|Shares Out. (in M):||30||P/E||0||0|
|Market Cap (in $M):||76||P/FCF||0||0|
|Net Debt (in $M):||-26||EBIT||0||0|
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Note: All values in CAD unless otherwise noted.
My current trade idea is a small, but well-managed operator, in a profoundly unsexy business, that I believe offers investors asymmetric upside. The investment concerns here are many: exposure to high-cost Canadian oil & gas producers during an energy bear market, significant customer concentration, horrendous revenue trends (-53% in 2016), recent earnings deficits—to name a few.
So why even bother taking a closer look?
I believe that Macro Enterprises’ liquidation value and free cash flow profile support fairly limited downside with multi-bagger upside over the course of a full commodity cycle. This is not to say that Macro is a full-blown liquidation play. Conversely, I am not positing that business is poised for an immediate return to its historical peaks. Rather, I believe this is a name for individual investors to gradually and opportunistically accumulate shares in. Skimpy trading liquidity in this name offers the occasional opportunity to add small incremental positions at attractive levels.
Something of a mixed blessing for MCR as a new trade idea, the company recently announced a significant MOU with Kinder Morgan that drove the EV meaingfully upward. Consequently, I had to update the market levels in my write-up. While this affirms the notion that things can't get much worse before they get better, and rerates the stock from the cheap/downtrend quadrant to much more exciting cheap/uptrend quadrant, it does somewhat diminish the liquidation prong of my thesis.
With a market cap of $55mm (now $77mm – see "Competitive Dynamics" section), balance sheet cash of $28mm, and debt of $1.5mm, the enterprise value sits at $29mm (now $51mm). Non-cash working capital represents another $15mm of assets that can be monetized with relative ease during a liquidation scenario. The balance sheet also benefits from a sizable fleet of equipment and machinery, which the management team believes to be worth ~$80mm (FMV). This estimate, called out in Macro’s investor materials, is based on a 3rd party valuation from circa 2015, but management remains comfortable with that figure based on relatively light utilization, continued M&R, and incremental fleet capex subsequent to the appraisal.
While we should obviously be leery of relying on book value, Macro’s balance sheet gives us some limited evidence that this company trades at a discount, but I will explore liquidation value further below.
Founded in 1994 and headquartered in British Columbia, Macro Enterprises (MCR.V) is an infrastructure services company serving the oil & gas industry throughout Western Canada. British Columbia and Alberta represent ~80-90% of Macro’s business, with some additional work done in Saskatchewan and Manitoba.
The company’s primary service offerings include pipeline construction, facility construction, and maintenance:
- Pipeline Construction involves surveying the land, clearing and grading the right of way, excavating the trench using backhoes or trenching machines, bending and arranging the pipe joints, welding the joints together, lowering the pipe, backfilling the trenches with topsoil, testing the line, and restoring the land to its original condition. The process can take well over a year, and can get increasingly more challenging in harsh terrain. Pipeline projects have ranged from 2” to 60” in diameter, essentially covering the full spectrum.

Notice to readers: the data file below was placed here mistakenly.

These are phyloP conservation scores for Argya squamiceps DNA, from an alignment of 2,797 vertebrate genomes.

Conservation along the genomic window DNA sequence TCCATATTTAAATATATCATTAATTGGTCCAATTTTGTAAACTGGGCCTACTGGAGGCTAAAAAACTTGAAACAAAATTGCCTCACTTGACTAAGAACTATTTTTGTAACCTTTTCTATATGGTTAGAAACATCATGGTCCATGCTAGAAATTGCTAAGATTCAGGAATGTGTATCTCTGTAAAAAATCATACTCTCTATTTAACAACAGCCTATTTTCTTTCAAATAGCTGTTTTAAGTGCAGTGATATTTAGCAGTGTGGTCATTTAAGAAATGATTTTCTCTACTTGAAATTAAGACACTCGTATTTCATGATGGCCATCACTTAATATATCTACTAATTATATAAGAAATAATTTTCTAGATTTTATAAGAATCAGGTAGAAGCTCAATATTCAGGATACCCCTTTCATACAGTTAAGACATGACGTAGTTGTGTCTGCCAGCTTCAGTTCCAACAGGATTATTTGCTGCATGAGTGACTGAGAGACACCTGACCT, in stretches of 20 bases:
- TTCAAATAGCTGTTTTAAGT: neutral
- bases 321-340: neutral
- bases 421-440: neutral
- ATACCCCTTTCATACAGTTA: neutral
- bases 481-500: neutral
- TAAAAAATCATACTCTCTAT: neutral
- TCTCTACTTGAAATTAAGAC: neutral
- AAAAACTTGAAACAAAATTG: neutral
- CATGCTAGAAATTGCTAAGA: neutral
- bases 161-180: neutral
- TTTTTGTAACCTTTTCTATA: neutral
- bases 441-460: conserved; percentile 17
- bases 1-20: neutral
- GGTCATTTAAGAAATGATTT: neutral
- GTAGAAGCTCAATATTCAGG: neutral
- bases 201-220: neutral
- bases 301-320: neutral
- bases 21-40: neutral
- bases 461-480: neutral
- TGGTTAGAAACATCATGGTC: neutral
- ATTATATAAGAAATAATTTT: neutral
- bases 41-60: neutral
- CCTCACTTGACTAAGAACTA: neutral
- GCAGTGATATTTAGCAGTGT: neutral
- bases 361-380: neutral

- Facilities Construction follows a similar, though less uniform, process, that typically starts with clearing and grading and excavation, but often requires foundational and structural work, in addition to the installation of mechanical and electrical systems (e.g. compression, pumping, and process equipment).
- Pipeline Repair and Maintenance generally involves the excavation, assessment, and refurbishment/repair of sections of pipeline, and can be part of a planned maintenance program or of one-off emergency work. Much of Macro’s maintenance business comes in the form of maintenance and integrity work contracted through 3 MSAs with large blue-chip companies based in Canada, with infrastructure that stretches all of Western Canada and into the United States. Notably, a portion of the MSA revenue is driven by non-discretionary work regulated by Canada’s National Energy Board.
Macro’s business is heavily tied to the Canadian energy industry. Specifically, while maintenance services are generally non-discretionary and more resilient to downturns, the company’s construction revenues are entirely dependent on capital investment by energy producers and correlated with local rig counts.
For industrial service names, I tend to focus less on commodity prices and more on second order industrial measures. According to StatCan, the y/y trend inflected negatively in 1Q15 (-21.3% y/y), bottomed in 4Q15 (-48.4% y/y), and inflected positively in 1Q17 (+2.2% y/y), with 2Q17 (+14.9% y/y) marking the first double-digit gain in almost 3 years. Similarly, Baker Hughes rig counts in Alberta and British Columbia, while nowhere near recent peaks, are demonstrating sufficiently encouraging momentum to say that the end market appears to be stabilizing with potential for an upswing on the horizon.
For the rest of the year and into 2018, the region is beginning to see an uptick in construction projects and is expecting to see a volume of announced work not seen in several years. With the completion of Enbridge’s merger with Spectra, one of Macro’s top clients, the company is likely exploring potential projects in its combined footprint.
Near-term, 3Q17 revenues should clear the YTD total of $38mm owing to seasonality and an improving demand environment. Illustratively, a $45mm top line result would represent a 127% y/y improvement and depending on mix could yield a high single-digit $mm EBITDA print (vs breakeven in prior year quarter), which would be the best quarterly result in years.
Macro competes primarily with local specialty contractors, including Surerus Pipeline, Ledcor, O.J. Pipelines, Waschuk, Banister Pipelines, Robert B. Somerville, Michels Canada. None of these names are publicly traded. More diversified Engineering and Construction with divisions that compete with Macro include AECOM, Aecon Group, Wilbros, and MasTec.